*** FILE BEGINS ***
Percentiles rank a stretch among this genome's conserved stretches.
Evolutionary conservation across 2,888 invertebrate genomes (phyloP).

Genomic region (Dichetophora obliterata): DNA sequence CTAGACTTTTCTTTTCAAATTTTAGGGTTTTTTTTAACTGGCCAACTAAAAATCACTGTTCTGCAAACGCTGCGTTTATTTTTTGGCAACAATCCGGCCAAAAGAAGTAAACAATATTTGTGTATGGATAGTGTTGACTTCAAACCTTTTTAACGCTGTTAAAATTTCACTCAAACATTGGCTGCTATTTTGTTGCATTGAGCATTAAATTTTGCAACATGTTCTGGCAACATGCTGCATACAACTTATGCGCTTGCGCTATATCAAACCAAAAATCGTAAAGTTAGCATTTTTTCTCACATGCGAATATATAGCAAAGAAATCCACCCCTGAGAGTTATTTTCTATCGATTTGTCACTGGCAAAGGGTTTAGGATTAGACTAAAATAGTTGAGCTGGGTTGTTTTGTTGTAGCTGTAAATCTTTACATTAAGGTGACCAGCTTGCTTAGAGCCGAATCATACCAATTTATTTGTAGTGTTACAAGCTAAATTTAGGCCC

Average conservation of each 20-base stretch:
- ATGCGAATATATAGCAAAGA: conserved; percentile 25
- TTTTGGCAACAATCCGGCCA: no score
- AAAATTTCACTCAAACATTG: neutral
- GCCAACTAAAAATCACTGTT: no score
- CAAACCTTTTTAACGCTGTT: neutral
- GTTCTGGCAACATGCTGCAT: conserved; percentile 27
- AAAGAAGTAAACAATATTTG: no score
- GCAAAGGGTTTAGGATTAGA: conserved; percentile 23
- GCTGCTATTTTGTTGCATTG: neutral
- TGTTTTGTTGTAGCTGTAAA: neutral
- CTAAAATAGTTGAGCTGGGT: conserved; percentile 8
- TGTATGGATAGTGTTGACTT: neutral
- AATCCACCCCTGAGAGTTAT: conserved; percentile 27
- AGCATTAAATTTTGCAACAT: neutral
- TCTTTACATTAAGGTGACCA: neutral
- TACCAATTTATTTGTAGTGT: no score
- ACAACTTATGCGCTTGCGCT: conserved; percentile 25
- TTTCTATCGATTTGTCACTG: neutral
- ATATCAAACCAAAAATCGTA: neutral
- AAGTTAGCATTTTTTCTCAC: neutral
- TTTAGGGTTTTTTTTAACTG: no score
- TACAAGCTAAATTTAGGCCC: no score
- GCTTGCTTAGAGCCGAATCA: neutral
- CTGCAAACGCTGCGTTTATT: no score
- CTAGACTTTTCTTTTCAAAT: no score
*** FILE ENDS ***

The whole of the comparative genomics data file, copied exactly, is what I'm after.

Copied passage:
Percentiles rank a stretch among this genome's conserved stretches.
Evolutionary conservation across 2,888 invertebrate genomes (phyloP).

Genomic region (Dichetophora obliterata): DNA sequence CTAGACTTTTCTTTTCAAATTTTAGGGTTTTTTTTAACTGGCCAACTAAAAATCACTGTTCTGCAAACGCTGCGTTTATTTTTTGGCAACAATCCGGCCAAAAGAAGTAAACAATATTTGTGTATGGATAGTGTTGACTTCAAACCTTTTTAACGCTGTTAAAATTTCACTCAAACATTGGCTGCTATTTTGTTGCATTGAGCATTAAATTTTGCAACATGTTCTGGCAACATGCTGCATACAACTTATGCGCTTGCGCTATATCAAACCAAAAATCGTAAAGTTAGCATTTTTTCTCACATGCGAATATATAGCAAAGAAATCCACCCCTGAGAGTTATTTTCTATCGATTTGTCACTGGCAAAGGGTTTAGGATTAGACTAAAATAGTTGAGCTGGGTTGTTTTGTTGTAGCTGTAAATCTTTACATTAAGGTGACCAGCTTGCTTAGAGCCGAATCATACCAATTTATTTGTAGTGTTACAAGCTAAATTTAGGCCC

Average conservation of each 20-base stretch:
- ATGCGAATATATAGCAAAGA: conserved; percentile 25
- TTTTGGCAACAATCCGGCCA: no score
- AAAATTTCACTCAAACATTG: neutral
- GCCAACTAAAAATCACTGTT: no score
- CAAACCTTTTTAACGCTGTT: neutral
- GTTCTGGCAACATGCTGCAT: conserved; percentile 27
- AAAGAAGTAAACAATATTTG: no score
- GCAAAGGGTTTAGGATTAGA: conserved; percentile 23
- GCTGCTATTTTGTTGCATTG: neutral
- TGTTTTGTTGTAGCTGTAAA: neutral
- CTAAAATAGTTGAGCTGGGT: conserved; percentile 8
- TGTATGGATAGTGTTGACTT: neutral
- AATCCACCCCTGAGAGTTAT: conserved; percentile 27
- AGCATTAAATTTTGCAACAT: neutral
- TCTTTACATTAAGGTGACCA: neutral
- TACCAATTTATTTGTAGTGT: no score
- ACAACTTATGCGCTTGCGCT: conserved; percentile 25
- TTTCTATCGATTTGTCACTG: neutral
- ATATCAAACCAAAAATCGTA: neutral
- AAGTTAGCATTTTTTCTCAC: neutral
- TTTAGGGTTTTTTTTAACTG: no score
- TACAAGCTAAATTTAGGCCC: no score
- GCTTGCTTAGAGCCGAATCA: neutral
- CTGCAAACGCTGCGTTTATT: no score
- CTAGACTTTTCTTTTCAAAT: no score